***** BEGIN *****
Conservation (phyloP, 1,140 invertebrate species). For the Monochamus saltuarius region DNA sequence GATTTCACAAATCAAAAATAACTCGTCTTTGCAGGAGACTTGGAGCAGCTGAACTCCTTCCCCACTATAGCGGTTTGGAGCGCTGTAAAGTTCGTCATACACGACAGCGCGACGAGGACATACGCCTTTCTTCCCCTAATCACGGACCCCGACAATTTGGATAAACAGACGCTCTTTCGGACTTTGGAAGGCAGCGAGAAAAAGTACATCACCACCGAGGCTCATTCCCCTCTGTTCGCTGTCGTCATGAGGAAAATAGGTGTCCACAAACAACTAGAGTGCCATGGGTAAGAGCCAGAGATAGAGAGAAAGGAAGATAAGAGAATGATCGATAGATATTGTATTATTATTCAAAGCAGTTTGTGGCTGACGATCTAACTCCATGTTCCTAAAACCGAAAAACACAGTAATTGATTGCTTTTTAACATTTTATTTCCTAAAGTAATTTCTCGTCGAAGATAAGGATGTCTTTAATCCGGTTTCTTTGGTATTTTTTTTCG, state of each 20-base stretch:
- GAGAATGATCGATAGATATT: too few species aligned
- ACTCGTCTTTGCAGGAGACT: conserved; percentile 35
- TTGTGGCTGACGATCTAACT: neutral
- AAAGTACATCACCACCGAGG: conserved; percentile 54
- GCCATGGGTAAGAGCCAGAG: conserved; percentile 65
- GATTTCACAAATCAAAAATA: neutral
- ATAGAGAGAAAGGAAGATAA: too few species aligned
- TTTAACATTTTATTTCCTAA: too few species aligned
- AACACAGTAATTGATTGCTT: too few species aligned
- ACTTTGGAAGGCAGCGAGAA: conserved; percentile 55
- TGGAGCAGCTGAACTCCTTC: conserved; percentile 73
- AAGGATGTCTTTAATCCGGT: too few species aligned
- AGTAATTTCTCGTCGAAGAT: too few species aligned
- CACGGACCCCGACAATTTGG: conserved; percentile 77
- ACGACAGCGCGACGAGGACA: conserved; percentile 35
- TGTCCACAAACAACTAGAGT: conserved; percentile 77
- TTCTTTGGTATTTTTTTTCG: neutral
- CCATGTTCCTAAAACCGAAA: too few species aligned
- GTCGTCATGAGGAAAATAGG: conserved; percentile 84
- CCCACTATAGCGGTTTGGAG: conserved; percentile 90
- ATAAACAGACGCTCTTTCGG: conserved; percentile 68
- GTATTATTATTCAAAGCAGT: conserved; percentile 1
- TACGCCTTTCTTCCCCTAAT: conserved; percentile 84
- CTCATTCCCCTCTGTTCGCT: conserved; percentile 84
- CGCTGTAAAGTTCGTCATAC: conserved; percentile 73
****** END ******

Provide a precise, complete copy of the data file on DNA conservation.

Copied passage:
Conservation (phyloP, 1,140 invertebrate species). For the Monochamus saltuarius region DNA sequence GATTTCACAAATCAAAAATAACTCGTCTTTGCAGGAGACTTGGAGCAGCTGAACTCCTTCCCCACTATAGCGGTTTGGAGCGCTGTAAAGTTCGTCATACACGACAGCGCGACGAGGACATACGCCTTTCTTCCCCTAATCACGGACCCCGACAATTTGGATAAACAGACGCTCTTTCGGACTTTGGAAGGCAGCGAGAAAAAGTACATCACCACCGAGGCTCATTCCCCTCTGTTCGCTGTCGTCATGAGGAAAATAGGTGTCCACAAACAACTAGAGTGCCATGGGTAAGAGCCAGAGATAGAGAGAAAGGAAGATAAGAGAATGATCGATAGATATTGTATTATTATTCAAAGCAGTTTGTGGCTGACGATCTAACTCCATGTTCCTAAAACCGAAAAACACAGTAATTGATTGCTTTTTAACATTTTATTTCCTAAAGTAATTTCTCGTCGAAGATAAGGATGTCTTTAATCCGGTTTCTTTGGTATTTTTTTTCG, state of each 20-base stretch:
- GAGAATGATCGATAGATATT: too few species aligned
- ACTCGTCTTTGCAGGAGACT: conserved; percentile 35
- TTGTGGCTGACGATCTAACT: neutral
- AAAGTACATCACCACCGAGG: conserved; percentile 54
- GCCATGGGTAAGAGCCAGAG: conserved; percentile 65
- GATTTCACAAATCAAAAATA: neutral
- ATAGAGAGAAAGGAAGATAA: too few species aligned
- TTTAACATTTTATTTCCTAA: too few species aligned
- AACACAGTAATTGATTGCTT: too few species aligned
- ACTTTGGAAGGCAGCGAGAA: conserved; percentile 55
- TGGAGCAGCTGAACTCCTTC: conserved; percentile 73
- AAGGATGTCTTTAATCCGGT: too few species aligned
- AGTAATTTCTCGTCGAAGAT: too few species aligned
- CACGGACCCCGACAATTTGG: conserved; percentile 77
- ACGACAGCGCGACGAGGACA: conserved; percentile 35
- TGTCCACAAACAACTAGAGT: conserved; percentile 77
- TTCTTTGGTATTTTTTTTCG: neutral
- CCATGTTCCTAAAACCGAAA: too few species aligned
- GTCGTCATGAGGAAAATAGG: conserved; percentile 84
- CCCACTATAGCGGTTTGGAG: conserved; percentile 90
- ATAAACAGACGCTCTTTCGG: conserved; percentile 68
- GTATTATTATTCAAAGCAGT: conserved; percentile 1
- TACGCCTTTCTTCCCCTAAT: conserved; percentile 84
- CTCATTCCCCTCTGTTCGCT: conserved; percentile 84
- CGCTGTAAAGTTCGTCATAC: conserved; percentile 73